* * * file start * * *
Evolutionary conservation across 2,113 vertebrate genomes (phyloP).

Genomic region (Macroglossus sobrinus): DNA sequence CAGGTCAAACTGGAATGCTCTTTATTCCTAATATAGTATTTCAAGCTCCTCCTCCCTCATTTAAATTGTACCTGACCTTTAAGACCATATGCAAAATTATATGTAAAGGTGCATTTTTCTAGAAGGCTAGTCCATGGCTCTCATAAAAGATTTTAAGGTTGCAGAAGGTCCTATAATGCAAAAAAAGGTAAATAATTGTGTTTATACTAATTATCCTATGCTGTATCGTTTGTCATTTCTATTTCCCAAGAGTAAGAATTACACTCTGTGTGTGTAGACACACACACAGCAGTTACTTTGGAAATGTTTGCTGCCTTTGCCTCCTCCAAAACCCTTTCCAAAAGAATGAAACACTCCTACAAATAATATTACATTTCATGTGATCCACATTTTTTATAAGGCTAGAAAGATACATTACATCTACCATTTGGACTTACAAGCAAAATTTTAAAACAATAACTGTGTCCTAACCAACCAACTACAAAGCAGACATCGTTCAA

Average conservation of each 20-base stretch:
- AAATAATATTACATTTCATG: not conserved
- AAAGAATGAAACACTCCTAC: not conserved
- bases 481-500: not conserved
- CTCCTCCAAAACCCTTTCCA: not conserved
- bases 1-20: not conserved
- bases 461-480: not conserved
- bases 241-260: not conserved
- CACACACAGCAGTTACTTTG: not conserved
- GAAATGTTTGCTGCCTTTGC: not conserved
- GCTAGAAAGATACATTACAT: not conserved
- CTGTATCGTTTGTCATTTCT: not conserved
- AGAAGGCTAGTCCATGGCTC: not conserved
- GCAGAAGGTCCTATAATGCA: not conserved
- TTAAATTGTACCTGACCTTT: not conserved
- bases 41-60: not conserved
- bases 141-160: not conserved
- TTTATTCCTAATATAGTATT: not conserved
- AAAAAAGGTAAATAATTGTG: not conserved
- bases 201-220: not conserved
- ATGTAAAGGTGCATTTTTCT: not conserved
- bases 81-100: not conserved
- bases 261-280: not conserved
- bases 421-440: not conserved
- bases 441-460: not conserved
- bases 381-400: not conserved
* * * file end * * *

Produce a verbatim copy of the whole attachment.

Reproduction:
Evolutionary conservation across 2,113 vertebrate genomes (phyloP).

Genomic region (Macroglossus sobrinus): DNA sequence CAGGTCAAACTGGAATGCTCTTTATTCCTAATATAGTATTTCAAGCTCCTCCTCCCTCATTTAAATTGTACCTGACCTTTAAGACCATATGCAAAATTATATGTAAAGGTGCATTTTTCTAGAAGGCTAGTCCATGGCTCTCATAAAAGATTTTAAGGTTGCAGAAGGTCCTATAATGCAAAAAAAGGTAAATAATTGTGTTTATACTAATTATCCTATGCTGTATCGTTTGTCATTTCTATTTCCCAAGAGTAAGAATTACACTCTGTGTGTGTAGACACACACACAGCAGTTACTTTGGAAATGTTTGCTGCCTTTGCCTCCTCCAAAACCCTTTCCAAAAGAATGAAACACTCCTACAAATAATATTACATTTCATGTGATCCACATTTTTTATAAGGCTAGAAAGATACATTACATCTACCATTTGGACTTACAAGCAAAATTTTAAAACAATAACTGTGTCCTAACCAACCAACTACAAAGCAGACATCGTTCAA

Average conservation of each 20-base stretch:
- AAATAATATTACATTTCATG: not conserved
- AAAGAATGAAACACTCCTAC: not conserved
- bases 481-500: not conserved
- CTCCTCCAAAACCCTTTCCA: not conserved
- bases 1-20: not conserved
- bases 461-480: not conserved
- bases 241-260: not conserved
- CACACACAGCAGTTACTTTG: not conserved
- GAAATGTTTGCTGCCTTTGC: not conserved
- GCTAGAAAGATACATTACAT: not conserved
- CTGTATCGTTTGTCATTTCT: not conserved
- AGAAGGCTAGTCCATGGCTC: not conserved
- GCAGAAGGTCCTATAATGCA: not conserved
- TTAAATTGTACCTGACCTTT: not conserved
- bases 41-60: not conserved
- bases 141-160: not conserved
- TTTATTCCTAATATAGTATT: not conserved
- AAAAAAGGTAAATAATTGTG: not conserved
- bases 201-220: not conserved
- ATGTAAAGGTGCATTTTTCT: not conserved
- bases 81-100: not conserved
- bases 261-280: not conserved
- bases 421-440: not conserved
- bases 441-460: not conserved
- bases 381-400: not conserved